the thermal paste in the heatsink, and then bring it back up.

Many thanks to Mike for not only diagnosing it as a definite memory
problem, but also diagnosing (or at least correctly theorizing)
the nature of the memory problem and suggesting a very cheap way
to fix it.  (Seeing as I have no other DDR 400 systems, I was
(Continue reading)

David Rio Deiros | 29 Sep 20:41 2004

Dual opteron system, bge driver (fatal protection fault)

Hi all,

I am trying to get working NetBSD (amd-64 port) in a dual opteron 
system (checkout the dmesg output at the end of this email). 
In the core of the system I have a TYAN Thunder K8S PRO motherboard. 
It comes with thre NICs.  One 100MEthernet and two gigabit ethernets 
(BCM5704C chipset). The computer comes with a 3ware 7506 4 ports 
RAID controller. I have a RAID 5 already running.
I installed NetBSD 2.0_BETA (This iso: ftp://ftp.netbsd.org/pub/
Everything seems to work pretty good except the gigabits cards. 
Everytime I try to setup the IP parameters (dhclient or ifconfig
manually) the system gets frozen giving me this error:

fatal protection fault in supervisor mode
trap type 4 code 30b rip ............

Problably this one is not the right place to ask for this but:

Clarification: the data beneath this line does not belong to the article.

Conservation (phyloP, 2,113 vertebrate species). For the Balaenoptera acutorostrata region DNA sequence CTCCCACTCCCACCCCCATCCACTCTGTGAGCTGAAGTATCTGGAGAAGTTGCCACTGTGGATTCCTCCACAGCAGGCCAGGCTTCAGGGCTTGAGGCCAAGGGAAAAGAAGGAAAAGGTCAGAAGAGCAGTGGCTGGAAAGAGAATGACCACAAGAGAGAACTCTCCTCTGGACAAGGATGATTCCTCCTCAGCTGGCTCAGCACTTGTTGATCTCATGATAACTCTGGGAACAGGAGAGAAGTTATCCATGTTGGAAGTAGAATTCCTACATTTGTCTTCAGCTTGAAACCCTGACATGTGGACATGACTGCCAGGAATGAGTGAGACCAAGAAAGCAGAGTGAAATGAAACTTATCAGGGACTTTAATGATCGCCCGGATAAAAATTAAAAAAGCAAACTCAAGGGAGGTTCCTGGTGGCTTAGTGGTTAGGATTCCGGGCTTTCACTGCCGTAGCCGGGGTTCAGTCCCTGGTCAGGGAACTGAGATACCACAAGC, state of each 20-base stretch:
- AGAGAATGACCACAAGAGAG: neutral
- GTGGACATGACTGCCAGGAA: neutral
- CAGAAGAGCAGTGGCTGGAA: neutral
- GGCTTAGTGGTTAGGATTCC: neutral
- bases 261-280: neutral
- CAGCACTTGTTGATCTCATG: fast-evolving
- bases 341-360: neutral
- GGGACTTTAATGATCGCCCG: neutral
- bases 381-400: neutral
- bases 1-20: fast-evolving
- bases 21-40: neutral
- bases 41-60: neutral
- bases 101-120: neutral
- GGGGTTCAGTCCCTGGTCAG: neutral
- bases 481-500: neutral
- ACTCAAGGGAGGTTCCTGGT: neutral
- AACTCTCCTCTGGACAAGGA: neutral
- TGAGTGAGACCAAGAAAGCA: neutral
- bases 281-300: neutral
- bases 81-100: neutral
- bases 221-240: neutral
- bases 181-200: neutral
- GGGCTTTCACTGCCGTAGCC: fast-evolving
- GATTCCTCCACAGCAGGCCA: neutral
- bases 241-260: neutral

I am thinking about updating the sources and recompile the kernel.
Can you please that this is the right way to update to current?:

$ cd /usr/src
$ export CVS_RSH=ssh 
$ cvs update -dP        <-------- Am I updating to current?

I am kind of confuse with the different branches and releases. I didn't
find any document about that. Can you point me about any good document?
Last release is 1.6.2. It should be then two branches, one for security
and important patches (-STABLE) and other one which should be -CURRENT 
which eventually will be 2.0 RELEASE. Is that right?
(Continue reading)

Manuel Bouyer | 29 Sep 22:58 2004

Re: Dual opteron system, bge driver (fatal protection fault)

On Wed, Sep 29, 2004 at 11:41:13AM -0700, David Rio Deiros wrote:
> Hi all,
> [....]
> Everything seems to work pretty good except the gigabits cards. 
> [...]
> NetBSD 2.0_BETA (GENERIC.MP) #0: Thu Apr 22 16:55:07 PDT 2004
> mthomas <at> cerealbox.englab.brocade.com:/u2/netbsd-2-0/amd64/obj/sys/arch/amd64/compile/GENERIC.MP

This is old, you should try a recent kernel from


Manuel Bouyer <bouyer <at> antioche.eu.org>
     NetBSD: 26 ans d'experience feront toujours la difference